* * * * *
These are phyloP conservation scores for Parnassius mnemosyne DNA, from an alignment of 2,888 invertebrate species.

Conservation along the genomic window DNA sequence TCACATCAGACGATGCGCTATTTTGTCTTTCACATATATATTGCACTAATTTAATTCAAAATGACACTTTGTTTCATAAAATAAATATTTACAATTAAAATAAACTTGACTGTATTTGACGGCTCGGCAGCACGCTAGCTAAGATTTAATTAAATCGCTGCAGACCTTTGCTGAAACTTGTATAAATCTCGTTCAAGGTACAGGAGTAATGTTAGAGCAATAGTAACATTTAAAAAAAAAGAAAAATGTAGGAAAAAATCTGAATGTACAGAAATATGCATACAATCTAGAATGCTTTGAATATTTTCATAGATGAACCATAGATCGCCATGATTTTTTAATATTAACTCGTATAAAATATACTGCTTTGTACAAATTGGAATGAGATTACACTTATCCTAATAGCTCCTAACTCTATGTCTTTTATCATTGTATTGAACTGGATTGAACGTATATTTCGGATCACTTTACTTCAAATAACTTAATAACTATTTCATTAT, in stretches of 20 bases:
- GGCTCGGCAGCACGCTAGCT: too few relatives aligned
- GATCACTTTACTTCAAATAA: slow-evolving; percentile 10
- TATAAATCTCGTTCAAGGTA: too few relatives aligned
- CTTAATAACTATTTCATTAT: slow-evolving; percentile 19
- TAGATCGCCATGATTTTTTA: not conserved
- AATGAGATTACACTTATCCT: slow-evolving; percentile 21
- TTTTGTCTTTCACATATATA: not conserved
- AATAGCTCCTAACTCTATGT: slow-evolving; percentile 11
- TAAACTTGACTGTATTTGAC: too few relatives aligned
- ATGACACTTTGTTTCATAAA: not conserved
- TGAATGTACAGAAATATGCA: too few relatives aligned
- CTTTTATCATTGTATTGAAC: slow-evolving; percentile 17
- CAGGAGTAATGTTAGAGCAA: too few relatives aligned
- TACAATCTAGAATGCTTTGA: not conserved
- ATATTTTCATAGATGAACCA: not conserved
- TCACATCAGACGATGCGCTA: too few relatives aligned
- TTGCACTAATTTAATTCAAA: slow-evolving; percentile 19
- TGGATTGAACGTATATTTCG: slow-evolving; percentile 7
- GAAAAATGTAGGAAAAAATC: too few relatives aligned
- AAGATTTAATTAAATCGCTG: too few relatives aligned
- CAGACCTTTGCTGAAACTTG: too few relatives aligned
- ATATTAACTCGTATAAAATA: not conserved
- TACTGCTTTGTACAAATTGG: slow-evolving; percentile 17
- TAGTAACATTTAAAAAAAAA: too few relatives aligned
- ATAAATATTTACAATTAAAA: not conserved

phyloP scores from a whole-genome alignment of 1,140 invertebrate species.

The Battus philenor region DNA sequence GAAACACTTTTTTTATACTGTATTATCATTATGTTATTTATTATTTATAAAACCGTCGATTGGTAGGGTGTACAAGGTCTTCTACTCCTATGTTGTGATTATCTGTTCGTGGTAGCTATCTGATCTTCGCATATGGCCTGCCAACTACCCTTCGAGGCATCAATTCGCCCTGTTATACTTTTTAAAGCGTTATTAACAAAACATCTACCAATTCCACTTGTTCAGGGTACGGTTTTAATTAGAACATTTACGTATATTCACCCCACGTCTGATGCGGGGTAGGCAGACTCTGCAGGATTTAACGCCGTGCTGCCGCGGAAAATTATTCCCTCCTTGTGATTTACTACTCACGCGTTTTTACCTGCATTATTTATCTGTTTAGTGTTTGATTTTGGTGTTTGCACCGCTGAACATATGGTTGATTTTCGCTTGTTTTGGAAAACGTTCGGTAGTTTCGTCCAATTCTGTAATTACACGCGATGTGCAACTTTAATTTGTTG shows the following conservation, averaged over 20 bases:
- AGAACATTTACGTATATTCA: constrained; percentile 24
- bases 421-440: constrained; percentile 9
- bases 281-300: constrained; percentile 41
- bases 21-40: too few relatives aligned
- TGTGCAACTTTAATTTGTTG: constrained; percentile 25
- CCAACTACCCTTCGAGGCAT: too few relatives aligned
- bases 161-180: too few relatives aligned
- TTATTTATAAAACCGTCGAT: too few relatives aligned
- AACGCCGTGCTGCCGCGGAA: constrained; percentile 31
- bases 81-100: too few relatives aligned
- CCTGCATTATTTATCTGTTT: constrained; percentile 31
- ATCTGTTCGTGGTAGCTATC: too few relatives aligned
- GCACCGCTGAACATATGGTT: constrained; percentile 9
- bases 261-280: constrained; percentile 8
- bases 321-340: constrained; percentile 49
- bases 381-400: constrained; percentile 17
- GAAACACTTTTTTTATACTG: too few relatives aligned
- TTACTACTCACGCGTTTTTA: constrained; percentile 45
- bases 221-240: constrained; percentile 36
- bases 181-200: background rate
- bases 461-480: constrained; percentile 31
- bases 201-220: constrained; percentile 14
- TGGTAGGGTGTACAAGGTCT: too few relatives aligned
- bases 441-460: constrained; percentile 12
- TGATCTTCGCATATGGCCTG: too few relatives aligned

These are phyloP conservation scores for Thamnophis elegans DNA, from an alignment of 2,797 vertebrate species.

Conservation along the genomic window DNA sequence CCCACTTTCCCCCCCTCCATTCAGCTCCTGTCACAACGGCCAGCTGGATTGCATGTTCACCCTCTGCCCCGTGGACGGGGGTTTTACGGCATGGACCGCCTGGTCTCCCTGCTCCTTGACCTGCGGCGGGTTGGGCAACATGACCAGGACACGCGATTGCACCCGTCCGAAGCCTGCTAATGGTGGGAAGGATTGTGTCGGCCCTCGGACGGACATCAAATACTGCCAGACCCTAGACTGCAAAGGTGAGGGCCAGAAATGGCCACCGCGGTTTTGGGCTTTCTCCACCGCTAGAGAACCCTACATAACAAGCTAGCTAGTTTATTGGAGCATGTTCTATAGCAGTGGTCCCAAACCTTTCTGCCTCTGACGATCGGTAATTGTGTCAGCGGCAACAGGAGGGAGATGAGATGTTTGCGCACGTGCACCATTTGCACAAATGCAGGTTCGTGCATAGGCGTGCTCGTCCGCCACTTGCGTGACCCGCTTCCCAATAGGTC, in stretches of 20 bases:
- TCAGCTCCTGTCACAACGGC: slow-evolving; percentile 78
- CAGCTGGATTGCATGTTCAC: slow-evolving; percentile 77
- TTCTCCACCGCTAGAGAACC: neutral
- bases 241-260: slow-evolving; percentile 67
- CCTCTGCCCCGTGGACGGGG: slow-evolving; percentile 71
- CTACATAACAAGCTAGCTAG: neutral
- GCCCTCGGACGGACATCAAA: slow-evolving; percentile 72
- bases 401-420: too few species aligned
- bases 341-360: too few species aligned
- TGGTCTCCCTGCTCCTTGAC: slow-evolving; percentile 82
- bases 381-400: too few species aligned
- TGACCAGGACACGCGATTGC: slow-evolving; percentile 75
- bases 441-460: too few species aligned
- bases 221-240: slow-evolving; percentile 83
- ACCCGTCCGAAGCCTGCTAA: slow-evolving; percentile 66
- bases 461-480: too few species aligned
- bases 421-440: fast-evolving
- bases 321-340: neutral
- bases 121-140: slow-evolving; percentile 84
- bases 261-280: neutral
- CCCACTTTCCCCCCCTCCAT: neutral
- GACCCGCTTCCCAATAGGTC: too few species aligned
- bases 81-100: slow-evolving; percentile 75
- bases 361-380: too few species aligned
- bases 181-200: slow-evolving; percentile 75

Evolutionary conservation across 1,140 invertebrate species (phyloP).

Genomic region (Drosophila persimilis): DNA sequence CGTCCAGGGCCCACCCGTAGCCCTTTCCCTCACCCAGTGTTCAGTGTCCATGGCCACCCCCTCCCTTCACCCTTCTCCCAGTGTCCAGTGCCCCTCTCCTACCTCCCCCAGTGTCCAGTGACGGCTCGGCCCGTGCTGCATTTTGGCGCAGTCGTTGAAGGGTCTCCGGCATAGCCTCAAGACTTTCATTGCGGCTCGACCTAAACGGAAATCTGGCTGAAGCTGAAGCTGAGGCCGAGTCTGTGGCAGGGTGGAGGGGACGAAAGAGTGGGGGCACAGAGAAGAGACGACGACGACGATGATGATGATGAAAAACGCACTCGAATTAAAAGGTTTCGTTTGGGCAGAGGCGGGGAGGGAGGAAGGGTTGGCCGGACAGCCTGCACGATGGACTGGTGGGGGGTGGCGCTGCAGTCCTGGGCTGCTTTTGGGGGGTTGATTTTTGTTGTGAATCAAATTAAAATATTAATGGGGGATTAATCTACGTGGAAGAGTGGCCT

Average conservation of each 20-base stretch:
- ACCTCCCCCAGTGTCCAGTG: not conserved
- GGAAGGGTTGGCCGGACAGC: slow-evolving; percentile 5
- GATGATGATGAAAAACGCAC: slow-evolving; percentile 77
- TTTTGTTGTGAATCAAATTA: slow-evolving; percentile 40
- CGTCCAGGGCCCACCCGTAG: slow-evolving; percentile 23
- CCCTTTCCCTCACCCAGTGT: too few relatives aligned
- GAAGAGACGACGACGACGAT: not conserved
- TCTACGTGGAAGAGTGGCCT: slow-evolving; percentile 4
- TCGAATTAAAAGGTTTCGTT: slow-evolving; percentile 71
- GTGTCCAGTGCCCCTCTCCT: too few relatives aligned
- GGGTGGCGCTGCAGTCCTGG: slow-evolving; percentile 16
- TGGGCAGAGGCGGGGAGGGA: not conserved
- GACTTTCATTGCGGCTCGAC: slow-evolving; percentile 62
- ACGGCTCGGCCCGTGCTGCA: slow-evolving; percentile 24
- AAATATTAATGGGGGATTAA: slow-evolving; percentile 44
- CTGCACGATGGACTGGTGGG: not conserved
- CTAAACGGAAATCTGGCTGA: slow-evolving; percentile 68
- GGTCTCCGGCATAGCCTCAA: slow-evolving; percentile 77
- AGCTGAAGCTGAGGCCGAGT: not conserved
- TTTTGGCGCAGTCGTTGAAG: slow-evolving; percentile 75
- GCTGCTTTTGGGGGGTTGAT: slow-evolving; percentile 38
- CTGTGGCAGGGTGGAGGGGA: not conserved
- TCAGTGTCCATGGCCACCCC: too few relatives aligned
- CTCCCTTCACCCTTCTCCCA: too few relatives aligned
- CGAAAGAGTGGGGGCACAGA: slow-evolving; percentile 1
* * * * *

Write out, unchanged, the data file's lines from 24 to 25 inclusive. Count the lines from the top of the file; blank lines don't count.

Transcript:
- ATATTAACTCGTATAAAATA: not conserved
- TACTGCTTTGTACAAATTGG: slow-evolving; percentile 17